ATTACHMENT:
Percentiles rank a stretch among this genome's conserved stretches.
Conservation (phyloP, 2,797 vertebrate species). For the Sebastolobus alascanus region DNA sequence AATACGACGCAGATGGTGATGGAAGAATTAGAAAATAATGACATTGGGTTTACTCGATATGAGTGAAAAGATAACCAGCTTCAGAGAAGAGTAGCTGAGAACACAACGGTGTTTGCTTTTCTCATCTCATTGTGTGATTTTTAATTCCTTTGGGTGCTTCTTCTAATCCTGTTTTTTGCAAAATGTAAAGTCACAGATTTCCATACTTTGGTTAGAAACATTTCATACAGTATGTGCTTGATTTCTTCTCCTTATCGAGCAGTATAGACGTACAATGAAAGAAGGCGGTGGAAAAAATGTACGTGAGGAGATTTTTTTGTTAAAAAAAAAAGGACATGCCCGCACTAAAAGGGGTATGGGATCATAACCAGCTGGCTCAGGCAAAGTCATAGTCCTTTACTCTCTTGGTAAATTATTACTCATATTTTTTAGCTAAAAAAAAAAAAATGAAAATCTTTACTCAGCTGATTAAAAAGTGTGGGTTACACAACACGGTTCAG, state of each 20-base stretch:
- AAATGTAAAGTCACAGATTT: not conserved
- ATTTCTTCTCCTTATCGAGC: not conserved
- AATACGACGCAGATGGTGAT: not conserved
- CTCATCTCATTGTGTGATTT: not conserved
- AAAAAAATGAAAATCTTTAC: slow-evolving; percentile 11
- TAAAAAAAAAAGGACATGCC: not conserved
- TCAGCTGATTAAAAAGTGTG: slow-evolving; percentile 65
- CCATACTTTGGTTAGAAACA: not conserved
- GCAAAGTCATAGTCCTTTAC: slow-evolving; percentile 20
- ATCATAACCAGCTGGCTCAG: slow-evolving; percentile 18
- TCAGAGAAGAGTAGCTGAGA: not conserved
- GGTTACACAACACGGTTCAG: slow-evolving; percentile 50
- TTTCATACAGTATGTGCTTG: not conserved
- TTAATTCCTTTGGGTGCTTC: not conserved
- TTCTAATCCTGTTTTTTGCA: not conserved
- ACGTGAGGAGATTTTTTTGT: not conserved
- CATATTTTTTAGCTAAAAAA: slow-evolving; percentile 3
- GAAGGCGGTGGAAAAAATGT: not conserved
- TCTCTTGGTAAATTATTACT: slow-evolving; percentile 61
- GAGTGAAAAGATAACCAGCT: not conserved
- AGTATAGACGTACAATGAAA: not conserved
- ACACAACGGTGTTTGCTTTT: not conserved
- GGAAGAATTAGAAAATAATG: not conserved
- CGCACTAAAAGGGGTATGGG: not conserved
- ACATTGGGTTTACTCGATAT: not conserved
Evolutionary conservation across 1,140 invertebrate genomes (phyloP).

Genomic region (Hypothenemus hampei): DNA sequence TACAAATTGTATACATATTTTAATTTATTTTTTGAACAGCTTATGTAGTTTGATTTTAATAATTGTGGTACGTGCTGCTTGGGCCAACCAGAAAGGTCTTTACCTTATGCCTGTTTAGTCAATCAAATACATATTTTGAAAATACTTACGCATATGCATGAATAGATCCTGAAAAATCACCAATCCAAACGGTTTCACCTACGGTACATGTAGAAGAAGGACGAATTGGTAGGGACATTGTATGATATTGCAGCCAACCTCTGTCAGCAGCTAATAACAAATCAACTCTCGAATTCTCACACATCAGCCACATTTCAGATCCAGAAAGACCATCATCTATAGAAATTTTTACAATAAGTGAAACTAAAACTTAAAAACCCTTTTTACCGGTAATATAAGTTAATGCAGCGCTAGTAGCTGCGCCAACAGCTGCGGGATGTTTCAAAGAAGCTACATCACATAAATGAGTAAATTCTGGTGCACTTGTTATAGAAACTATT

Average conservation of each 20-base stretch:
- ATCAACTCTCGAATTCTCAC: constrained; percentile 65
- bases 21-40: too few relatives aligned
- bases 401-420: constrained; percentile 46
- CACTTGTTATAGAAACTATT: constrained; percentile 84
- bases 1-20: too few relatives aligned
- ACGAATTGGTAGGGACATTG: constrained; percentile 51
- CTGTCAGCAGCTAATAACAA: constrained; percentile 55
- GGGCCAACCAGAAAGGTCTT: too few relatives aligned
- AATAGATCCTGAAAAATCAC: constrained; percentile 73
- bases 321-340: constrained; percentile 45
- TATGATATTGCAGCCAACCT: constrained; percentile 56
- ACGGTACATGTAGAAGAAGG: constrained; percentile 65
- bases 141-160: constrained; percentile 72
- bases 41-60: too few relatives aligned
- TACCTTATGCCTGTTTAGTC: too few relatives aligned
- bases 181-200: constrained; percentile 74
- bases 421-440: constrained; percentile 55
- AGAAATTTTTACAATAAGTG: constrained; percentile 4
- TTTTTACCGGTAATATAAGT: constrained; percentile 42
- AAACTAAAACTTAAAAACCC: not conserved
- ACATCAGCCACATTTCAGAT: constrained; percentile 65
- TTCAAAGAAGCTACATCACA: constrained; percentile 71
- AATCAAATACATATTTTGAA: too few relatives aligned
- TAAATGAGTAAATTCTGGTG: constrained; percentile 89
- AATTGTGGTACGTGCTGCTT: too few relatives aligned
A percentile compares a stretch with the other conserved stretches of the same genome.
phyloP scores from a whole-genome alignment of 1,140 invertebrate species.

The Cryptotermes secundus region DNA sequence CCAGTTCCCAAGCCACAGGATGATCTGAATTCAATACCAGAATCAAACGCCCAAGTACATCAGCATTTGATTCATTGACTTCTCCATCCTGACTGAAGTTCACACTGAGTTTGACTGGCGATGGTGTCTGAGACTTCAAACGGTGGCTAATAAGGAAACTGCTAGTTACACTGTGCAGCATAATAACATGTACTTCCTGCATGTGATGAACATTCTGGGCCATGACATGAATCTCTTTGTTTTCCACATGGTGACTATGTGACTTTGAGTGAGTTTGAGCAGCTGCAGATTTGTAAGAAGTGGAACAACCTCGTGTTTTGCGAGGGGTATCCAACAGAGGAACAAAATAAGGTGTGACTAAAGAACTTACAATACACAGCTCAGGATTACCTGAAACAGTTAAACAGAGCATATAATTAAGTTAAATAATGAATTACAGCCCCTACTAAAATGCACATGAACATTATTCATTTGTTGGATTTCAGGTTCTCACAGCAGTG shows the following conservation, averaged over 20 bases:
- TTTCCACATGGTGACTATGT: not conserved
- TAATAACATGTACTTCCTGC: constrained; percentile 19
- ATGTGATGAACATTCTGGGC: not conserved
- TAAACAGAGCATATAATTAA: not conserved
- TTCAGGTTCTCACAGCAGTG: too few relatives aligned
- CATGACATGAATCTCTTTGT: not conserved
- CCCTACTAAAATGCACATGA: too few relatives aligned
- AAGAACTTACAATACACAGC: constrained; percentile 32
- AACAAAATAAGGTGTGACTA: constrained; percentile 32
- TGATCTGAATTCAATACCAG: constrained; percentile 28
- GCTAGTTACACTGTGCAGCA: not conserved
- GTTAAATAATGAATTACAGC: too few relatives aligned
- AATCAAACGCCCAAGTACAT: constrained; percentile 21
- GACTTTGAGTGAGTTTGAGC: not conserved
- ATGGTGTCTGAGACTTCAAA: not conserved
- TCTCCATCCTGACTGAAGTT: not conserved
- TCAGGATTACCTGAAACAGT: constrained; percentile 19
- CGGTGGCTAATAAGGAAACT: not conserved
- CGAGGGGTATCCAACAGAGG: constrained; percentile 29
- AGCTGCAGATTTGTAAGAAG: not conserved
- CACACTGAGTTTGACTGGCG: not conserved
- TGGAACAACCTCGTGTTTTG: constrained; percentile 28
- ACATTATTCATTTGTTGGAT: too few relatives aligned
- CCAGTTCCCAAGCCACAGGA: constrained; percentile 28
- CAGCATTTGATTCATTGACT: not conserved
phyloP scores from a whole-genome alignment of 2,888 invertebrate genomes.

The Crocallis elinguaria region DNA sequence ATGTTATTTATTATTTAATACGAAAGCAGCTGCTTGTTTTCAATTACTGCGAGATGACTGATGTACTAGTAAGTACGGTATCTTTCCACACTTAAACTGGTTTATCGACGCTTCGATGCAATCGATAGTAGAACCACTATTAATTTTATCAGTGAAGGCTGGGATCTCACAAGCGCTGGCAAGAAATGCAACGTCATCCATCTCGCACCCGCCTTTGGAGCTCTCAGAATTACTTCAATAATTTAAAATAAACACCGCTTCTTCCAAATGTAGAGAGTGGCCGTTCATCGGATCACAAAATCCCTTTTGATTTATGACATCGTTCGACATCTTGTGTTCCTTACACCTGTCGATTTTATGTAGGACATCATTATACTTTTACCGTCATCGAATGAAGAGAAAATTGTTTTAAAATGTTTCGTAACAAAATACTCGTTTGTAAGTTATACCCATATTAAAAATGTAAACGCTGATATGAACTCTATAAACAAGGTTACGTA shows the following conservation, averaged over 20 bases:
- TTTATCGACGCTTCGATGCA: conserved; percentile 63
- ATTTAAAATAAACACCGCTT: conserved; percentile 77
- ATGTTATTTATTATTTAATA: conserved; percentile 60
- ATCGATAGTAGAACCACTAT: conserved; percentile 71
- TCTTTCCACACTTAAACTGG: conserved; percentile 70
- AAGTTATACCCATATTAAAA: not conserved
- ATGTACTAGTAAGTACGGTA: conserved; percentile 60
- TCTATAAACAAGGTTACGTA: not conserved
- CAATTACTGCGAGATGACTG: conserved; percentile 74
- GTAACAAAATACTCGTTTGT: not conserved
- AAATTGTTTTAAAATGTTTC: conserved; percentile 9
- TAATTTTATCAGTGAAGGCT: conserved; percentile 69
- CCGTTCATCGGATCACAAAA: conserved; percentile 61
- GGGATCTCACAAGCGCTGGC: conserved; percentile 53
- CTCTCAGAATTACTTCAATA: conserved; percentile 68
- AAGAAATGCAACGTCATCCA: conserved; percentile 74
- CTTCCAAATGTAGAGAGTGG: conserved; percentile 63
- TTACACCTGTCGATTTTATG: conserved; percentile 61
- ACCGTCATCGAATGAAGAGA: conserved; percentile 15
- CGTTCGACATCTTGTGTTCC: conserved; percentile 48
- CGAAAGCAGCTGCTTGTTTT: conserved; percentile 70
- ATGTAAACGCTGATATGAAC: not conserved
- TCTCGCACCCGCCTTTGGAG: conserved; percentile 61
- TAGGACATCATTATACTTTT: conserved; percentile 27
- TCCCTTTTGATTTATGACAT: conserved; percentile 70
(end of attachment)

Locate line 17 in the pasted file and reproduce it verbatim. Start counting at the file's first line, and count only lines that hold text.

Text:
- TTCTAATCCTGTTTTTTGCA: not conserved